George:  Worth it, anyhow!

Who is your favourite hero in history?
Charles:  Nelson
Sydney:  Lord Nelson
George:  Henry VIII

Who is your favourite heroine in history?
Charles:  Mary Queen of Scots
Sydney:  Mary Queen of Scots
George:  Portia, from the Merchant of Venice

Do you prefer the Town to the Country?
Charles:  Yes
Sydney:  No
George:  Country, preferably shady nooks

At what age should a man marry?
Charles:  27
Sydney:  29
George:  When he can’t wriggle out of it

At what age should a woman marry?
Charles:  28
Sydney:  22
George:  When she’s sure she’s got him

Are you in favour of “Votes for Women”?
Charles:  Of course Yes
Sydney:  Emphatically No!
George:  Yes! If they can manage it.

What is your life’s ambition?
Charles:  Cannot state
Sydney:  To lead a quiet life
George:  To die single

Do you object to women smoking?
Charles:  Yes
Sydney:  No
George:  Certainly not

Where would you like to live?
Charles:  A place where the sun always shines
Sydney:  On the sea
George:  In a frame

What is your favourite Outdoor Pastime?
Charles:  Lifting pint pots
Sydney:  Yachting
George:  Depends on how much money I have

What is your favourite Indoor Pastime?
Charles:  Bags to eat
Sydney:  Sleeping
George:  Meditation (sometimes known as “Sulks”)

Do you consider yourself to be useful or ornamental?
Charles:  Neither
Sydney:  Useful
George:  Sometimes useful. Always ornamental.

What are your favourite Christian Names?
Charles:  Charles, Edward
Sydney:  Barbara and Basil
George:  George Norman

Source: Confessions Album of Gertie Grimmer[X291/498]

[1] These would appear to be Bugler Charles T. Denn of the 3rd Rifle Brigade; Sydney W.Hutton of the 9th London Regiment (discharged 29.11.1916 due to wounds) and George Norman Osborne  of the Denbighshire Yeomanry (discharged 7.9.1916 due to sickness).

Tuesday, 10 February 2015

Red Cross Hospital at Eaton Socon

V.A.D. Recruitment Poster (Wikimedia)

Wednesday 10th February 1915: A hospital was set up in the home of Mrs Mary Butler at Eaton Socon on 13th November 1914 and is now affiliated to the 1st Eastern General Hospital as a convalescent home.[1] Mrs Butler as Matron is now supervising the treatment being given there by  the nurses of the Eaton Socon No.8 Bedfordshire V.A.D.; catering is being provided by cooks from the same detachment with Mrs Thornhill as Commandant. Mr R. Coates MRCS is giving his services voluntarily as physician and surgeon. Financial support has been provided by Mrs Catherine Alington of Little Barford and many people in the village have helped to furnish the wards.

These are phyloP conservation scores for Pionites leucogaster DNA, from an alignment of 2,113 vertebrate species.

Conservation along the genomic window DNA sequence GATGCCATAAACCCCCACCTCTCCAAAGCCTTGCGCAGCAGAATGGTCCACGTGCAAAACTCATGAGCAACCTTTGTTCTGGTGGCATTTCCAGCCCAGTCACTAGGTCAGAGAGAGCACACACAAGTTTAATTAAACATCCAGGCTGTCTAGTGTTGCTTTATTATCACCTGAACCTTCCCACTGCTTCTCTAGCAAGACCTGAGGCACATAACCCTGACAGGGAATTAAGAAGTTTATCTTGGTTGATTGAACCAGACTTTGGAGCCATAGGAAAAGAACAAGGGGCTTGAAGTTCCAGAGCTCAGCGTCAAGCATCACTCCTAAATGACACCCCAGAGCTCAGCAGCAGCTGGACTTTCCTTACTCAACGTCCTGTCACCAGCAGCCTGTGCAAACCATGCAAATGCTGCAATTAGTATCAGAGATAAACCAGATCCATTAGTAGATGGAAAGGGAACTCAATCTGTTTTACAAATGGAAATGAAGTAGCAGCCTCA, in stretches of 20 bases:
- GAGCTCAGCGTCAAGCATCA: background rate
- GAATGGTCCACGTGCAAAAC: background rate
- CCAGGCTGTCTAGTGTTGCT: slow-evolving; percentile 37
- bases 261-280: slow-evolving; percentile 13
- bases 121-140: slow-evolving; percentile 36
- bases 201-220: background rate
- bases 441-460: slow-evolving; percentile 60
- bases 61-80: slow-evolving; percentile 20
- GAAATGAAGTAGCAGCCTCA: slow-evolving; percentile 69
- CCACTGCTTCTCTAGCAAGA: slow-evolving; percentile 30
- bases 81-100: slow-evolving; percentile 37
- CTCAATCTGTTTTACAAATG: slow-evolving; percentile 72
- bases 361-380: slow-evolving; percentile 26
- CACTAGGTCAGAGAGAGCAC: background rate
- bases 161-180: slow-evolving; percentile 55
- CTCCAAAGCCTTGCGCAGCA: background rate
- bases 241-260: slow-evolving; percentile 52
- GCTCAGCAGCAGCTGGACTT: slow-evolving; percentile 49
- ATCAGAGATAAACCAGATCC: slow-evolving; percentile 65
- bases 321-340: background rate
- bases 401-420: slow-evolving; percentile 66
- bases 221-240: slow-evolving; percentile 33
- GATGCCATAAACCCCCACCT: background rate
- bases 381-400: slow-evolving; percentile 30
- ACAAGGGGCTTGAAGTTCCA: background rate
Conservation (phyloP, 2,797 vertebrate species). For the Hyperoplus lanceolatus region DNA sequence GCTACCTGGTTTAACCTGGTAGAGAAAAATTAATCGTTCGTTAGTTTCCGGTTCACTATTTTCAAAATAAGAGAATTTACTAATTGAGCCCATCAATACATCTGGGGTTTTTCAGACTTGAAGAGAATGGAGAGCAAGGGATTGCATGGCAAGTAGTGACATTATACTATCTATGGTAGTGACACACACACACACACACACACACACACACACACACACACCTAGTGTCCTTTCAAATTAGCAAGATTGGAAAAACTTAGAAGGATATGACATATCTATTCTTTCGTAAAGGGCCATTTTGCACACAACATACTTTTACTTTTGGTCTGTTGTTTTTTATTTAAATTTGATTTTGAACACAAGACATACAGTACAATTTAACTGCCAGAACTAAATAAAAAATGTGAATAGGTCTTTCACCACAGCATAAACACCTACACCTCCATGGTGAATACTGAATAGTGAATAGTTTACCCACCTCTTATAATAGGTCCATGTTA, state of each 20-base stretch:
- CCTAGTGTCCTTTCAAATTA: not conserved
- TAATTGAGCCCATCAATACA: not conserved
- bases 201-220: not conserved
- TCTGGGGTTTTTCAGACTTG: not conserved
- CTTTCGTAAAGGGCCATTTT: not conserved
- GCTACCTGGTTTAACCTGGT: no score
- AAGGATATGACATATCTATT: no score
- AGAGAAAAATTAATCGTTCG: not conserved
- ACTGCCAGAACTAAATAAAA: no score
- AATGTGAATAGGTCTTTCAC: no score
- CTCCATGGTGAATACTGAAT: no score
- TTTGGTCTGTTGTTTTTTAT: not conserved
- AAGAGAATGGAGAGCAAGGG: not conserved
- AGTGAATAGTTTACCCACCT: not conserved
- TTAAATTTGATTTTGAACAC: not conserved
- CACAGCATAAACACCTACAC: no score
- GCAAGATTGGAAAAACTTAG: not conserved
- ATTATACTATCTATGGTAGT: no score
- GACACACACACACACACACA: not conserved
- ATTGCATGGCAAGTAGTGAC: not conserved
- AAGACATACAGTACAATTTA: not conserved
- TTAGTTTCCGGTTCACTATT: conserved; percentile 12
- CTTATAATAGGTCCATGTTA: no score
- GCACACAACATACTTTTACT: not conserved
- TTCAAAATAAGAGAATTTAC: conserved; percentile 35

Source: Bedfordshire Standard 29th January and 12th February 1915; WW1/NU3

[1] Mary Butler was married to Lieutenant Colonel Francis Noel Butler who commanded the 5th Battalion of the Bedfordshire Regiment from January 1912 to 25th January 1915 when he resigned his commission due to illness. He returned to the Regiment in 1916 and commanded the 1st Battalion at the Western Front from December 1916 to May 1917. [Source: Bedfordshire Regiment: OfficersPhotographs and Biographies from the 5th Battalion]

[2] 170 soldiers had been treated at the hospital by the beginning of November 1915 with an average stay of 21 days. No government funds or other grants had been received as the hospital had been financed by Mrs Alington since its inception. 

Monday, 9 February 2015

The Wheeler Brothers of Ampthill

Stonhill, Billington Road, Leighton Buzzard 1949 [BML10/42/254]

Tuesday 9th February 1915: More news has been received from Lance-Corporal DickWheeler of Ampthill.  He has written describing conditions at the Front to his aunt, Miss Mary Meacham, the lady’s maid of Miss Mary Ann Bassett of Stonhill House, Leighton Buzzard: [1]

“I have left my regiment and am working at my trade again for the Royal Engineers.[2]  It is quite a change for me after what I have been doing for the last five months. We are having snow as a change from rain, but it is quite as bad as rain in the trenches. But it cannot be helped, and it’s no worse for us than it is for the Germans and others engaged in the war. I see by the papers that the Germans are running short of money. I only wish they would run short of ammunition; I don’t think it will last out at the rate I have seen them using it. They have got to supply a greater number than we have; and we use enough each day. I really begin to think that the Germans are beaten. They are only driven on us by their own officers after they have had a good drink of the wine that they never pay for. They are stealing all the brass and copper from the poor Belgians for making new shells. A lot of their shells have come flying over us at different places, but they rarely burst; they go straight into the ground. I am now so near our artillery that I can hear them all day and night. I hope they are doing good work. We have got all the flying machines near the timber yard where I am working, and they are scouting all day”.